The money was finally rolling in, and Mrs. Dina Turner was thrilled—and concerned. Her husband Shmuel’s career as a mortgage broker was booming, and he enjoyed spending their rapidly expanding income on everything first-class: vacations, luxury cars, clothes, and food. The topper was to be their purchase of an expensive lot upon which they would build a huge, beautiful home. Though the house would require a million-dollar mortgage, Shmuel was confident that his income could easily cover it. Dina, however, wasn’t so sure that their recent good fortune was sustainable.
Is Mrs. Turner’s concern justified? Do high-earning families also need to regulate their spending?
Engaging in thoughtless spending is never a good idea, regardless on one’s income. Instead, it is crucial to focus on saving and planning for the future. There are several reasons why saving money is essential; I have listed a few primary ones here.
Reason to Save #1: Booms Become Busts
While there are ruchniyus concerns with regard to unrestrained spending on luxuries, one doesn’t have to be a mashgiach to recognize its other potential pitfalls. The most obvious problem with not saving for the future is the risk of an income slowdown. All businesses experience ups and downs, and the real estate industry is especially cyclical. Come a recession, and Shmuel may wish that he had a substantial cash cushion to fall back on and a much smaller monthly mortgage payment. Boom times, which can bring forth tremendous wealth, retreat drastically every 10 years or so. While it may be hard to picture during times of plenty, the inevitable downturn leaves the unprepared in the dust. Shmuel should heed the words of Yosef Hatzaddik (and his wife’s!) and use the fat years to store up for leaner times.
Reason to Save #2: Everyone Is Looking
Another problem with living the high life is the effect this can have on children. While Shmuel views his upgraded lifestyle as an extra, his kids, who are growing up in the lap of luxury, will come to need the extravagant home, cars, and vacations. Beyond the questionable chinuch aspect, spoiling his kids can prove very expensive, even unaffordable, for Shmuel over time. As they get older, his aristocratic children may have their own ideas about how his money should be spent. When they get married, they will probably expect costly weddings and to be supported in style. And when his grandchildren come along, Shmuel’s married children are more likely to look to him to cover any shortfalls in their incomes. It’s one thing to support five kids in style; doing so for 25 (or 50 plus!) grandchildren is beyond the ability of all but the truly wealthy. While children might become spoiled in any family, the Turners’ are more likely to have unrealistic and unsustainable expectations.
Shmuel is also ignoring Yaakov Avinu’s advice not to flaunt wealth in front of strangers. Even in today’s modern society, displays of extravagance invite unwelcome attention from overeager journalists, government officials, and prosecutors who love to nitpick and find fault with those who show off their wealth. Criminals are also attracted to where the big money seems to be, and the obviously rich are forced to worry much more about security for their properties and loved ones.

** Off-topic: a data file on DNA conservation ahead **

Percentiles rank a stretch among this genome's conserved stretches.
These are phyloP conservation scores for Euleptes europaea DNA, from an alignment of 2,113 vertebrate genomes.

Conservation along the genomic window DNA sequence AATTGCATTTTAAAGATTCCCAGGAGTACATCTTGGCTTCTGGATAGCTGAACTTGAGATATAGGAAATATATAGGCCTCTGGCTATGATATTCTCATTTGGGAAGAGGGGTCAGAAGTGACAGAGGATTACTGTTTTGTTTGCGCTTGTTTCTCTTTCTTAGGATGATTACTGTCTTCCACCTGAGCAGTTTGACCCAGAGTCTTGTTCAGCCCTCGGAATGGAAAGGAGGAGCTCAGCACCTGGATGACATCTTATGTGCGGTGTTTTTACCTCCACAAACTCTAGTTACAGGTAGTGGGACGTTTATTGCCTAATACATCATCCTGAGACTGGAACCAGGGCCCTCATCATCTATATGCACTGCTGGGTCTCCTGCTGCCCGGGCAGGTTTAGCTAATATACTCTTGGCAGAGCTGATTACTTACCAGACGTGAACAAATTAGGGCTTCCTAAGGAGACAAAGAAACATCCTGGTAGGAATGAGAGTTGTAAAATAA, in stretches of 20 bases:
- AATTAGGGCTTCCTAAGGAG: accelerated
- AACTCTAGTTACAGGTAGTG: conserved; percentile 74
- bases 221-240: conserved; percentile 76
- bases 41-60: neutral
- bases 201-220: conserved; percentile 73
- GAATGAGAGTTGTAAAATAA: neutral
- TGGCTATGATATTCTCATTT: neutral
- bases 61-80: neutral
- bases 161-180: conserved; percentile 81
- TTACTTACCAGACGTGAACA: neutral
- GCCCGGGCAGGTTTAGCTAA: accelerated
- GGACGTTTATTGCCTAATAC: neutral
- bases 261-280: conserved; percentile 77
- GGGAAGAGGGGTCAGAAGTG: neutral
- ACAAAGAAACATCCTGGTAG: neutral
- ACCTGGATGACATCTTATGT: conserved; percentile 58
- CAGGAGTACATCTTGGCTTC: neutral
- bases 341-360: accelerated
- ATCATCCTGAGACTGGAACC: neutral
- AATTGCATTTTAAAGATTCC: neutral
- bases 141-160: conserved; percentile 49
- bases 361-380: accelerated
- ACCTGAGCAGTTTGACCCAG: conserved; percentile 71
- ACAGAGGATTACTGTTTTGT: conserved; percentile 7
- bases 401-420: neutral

In addition, by living way above the standards of his community, Shmuel’s flashy lifestyle may even bring an ayin hara on his family. Although it’s wrong, some who struggle to pay for mundane necessities can’t find it in their hearts to be happy for those who are living so well. Being sensitive to the optics of spending is smart living.
Reason to Save #3: You Need to Build Wealth
The main reason for the Turners to live below their means is so they can build up significant wealth. Instead of spending richly, Shmuel should focus on purchasing income-producing assets that will over time make him truly rich. With cash on hand, Shmuel can take advantage of excellent investment opportunities that arise from time to time. The Gemara’s advice to keep a third of assets easily available is for this reason: to have cash available for worthwhile investment opportunities (see Rashi, Bava Metzia 42a). By living comfortably instead of lavishly for several years, the Turners can eventually be earning more from their business and real estate investments than from Shmuel’s job. Attaining that level of affluence will make a huge long-term difference in their lives.
Big Hat, No Cattle
In Texas, people use the expression “big hat, no cattle” to describe someone who dresses the part of a wealthy rancher but has no cattle (the asset of choice in non-oil-producing parts of the state). By spending all their money on stuff, the Turners give up on building up their “herd of cattle.” Today, when it is so easy to borrow money, many who live in large, new homes and drive expensive cars have very little wealth or even a negative net worth. Conversely, many gevirim choose to live simply while channeling their extra funds to support good causes. Shmuel should think deeply about the wisdom and ramifications of raising the financial bar.
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